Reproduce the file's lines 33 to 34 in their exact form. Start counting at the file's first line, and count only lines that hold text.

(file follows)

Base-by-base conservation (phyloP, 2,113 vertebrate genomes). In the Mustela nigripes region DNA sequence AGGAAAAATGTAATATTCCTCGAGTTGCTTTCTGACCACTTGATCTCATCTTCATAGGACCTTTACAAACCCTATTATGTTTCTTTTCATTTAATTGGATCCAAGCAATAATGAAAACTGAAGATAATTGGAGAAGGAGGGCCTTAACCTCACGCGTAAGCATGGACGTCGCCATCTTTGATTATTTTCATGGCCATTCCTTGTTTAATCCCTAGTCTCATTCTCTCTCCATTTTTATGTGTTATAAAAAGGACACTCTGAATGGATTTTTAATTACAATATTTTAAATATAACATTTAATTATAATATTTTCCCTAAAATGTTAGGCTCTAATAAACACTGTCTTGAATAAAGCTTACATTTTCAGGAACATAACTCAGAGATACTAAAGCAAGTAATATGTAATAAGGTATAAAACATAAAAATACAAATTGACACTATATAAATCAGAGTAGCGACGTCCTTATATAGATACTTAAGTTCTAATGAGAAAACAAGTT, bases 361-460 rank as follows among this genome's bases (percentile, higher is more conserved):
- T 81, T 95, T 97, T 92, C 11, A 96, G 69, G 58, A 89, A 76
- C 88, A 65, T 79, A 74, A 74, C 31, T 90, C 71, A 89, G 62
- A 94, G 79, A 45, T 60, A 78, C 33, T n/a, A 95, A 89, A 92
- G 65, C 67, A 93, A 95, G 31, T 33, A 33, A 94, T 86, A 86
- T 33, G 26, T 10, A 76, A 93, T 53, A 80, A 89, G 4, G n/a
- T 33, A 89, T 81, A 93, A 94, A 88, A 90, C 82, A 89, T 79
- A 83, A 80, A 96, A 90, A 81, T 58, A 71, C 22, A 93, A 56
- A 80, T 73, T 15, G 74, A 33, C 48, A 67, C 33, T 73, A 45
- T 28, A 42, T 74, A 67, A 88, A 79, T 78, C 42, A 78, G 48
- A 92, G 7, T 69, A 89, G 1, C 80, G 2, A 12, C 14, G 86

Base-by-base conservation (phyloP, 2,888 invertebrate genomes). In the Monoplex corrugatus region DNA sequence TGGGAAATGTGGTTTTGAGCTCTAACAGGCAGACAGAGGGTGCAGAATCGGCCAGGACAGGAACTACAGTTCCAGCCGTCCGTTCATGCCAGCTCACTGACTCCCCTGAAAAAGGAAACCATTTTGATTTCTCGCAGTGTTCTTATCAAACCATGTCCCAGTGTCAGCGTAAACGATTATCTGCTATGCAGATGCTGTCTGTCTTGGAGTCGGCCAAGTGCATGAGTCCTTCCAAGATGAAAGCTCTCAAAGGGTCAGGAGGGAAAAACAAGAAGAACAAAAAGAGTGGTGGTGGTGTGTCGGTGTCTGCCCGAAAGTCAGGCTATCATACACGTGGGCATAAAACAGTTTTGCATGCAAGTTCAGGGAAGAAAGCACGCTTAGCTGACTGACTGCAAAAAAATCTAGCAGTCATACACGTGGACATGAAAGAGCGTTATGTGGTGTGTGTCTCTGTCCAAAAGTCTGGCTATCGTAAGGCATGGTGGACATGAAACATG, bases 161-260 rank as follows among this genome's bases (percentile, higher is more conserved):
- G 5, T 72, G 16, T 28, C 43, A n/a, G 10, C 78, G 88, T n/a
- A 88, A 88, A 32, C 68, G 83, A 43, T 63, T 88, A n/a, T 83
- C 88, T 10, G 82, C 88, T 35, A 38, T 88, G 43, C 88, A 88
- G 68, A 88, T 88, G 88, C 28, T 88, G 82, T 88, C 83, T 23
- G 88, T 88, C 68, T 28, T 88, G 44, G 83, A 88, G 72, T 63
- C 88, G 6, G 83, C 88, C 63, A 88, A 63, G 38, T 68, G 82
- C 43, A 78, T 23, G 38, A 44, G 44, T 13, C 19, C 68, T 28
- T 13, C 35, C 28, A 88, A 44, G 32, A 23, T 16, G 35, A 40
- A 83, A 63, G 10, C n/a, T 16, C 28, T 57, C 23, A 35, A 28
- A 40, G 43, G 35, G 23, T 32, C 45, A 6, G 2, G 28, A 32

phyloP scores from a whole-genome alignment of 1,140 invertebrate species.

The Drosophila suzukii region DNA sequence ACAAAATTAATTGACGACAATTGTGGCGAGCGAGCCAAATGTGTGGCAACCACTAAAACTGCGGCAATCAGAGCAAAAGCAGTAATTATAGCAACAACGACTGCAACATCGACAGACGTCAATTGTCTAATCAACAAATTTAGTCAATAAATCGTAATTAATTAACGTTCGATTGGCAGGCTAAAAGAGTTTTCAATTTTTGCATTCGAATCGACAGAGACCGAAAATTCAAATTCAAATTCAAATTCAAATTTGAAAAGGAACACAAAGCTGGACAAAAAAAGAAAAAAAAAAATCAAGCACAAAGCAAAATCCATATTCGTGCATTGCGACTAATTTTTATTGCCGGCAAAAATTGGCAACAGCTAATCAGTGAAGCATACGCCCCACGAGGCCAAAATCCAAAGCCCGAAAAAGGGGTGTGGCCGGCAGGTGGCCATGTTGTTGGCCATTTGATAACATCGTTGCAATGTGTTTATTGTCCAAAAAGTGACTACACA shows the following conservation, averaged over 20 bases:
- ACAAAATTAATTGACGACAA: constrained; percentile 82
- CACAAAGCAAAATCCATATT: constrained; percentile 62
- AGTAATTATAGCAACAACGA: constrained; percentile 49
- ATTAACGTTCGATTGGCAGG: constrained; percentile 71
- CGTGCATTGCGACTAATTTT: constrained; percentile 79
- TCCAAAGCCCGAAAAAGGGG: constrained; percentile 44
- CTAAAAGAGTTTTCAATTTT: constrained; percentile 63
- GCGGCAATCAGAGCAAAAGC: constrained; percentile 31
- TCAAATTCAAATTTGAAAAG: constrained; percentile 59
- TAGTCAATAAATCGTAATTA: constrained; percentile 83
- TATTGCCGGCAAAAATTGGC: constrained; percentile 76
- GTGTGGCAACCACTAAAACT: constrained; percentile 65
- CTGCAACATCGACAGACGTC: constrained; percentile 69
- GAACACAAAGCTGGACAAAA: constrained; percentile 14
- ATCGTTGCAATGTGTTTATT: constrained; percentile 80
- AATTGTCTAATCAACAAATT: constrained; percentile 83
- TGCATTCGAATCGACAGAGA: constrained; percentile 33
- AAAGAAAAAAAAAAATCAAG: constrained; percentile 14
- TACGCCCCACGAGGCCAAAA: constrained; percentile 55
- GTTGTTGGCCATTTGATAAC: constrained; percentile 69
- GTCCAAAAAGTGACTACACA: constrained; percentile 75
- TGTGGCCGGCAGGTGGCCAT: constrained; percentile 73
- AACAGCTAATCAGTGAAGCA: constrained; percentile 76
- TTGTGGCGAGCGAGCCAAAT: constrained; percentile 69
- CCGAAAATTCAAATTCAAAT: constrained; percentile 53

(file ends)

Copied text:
- TCAAATTCAAATTTGAAAAG: constrained; percentile 59
- TAGTCAATAAATCGTAATTA: constrained; percentile 83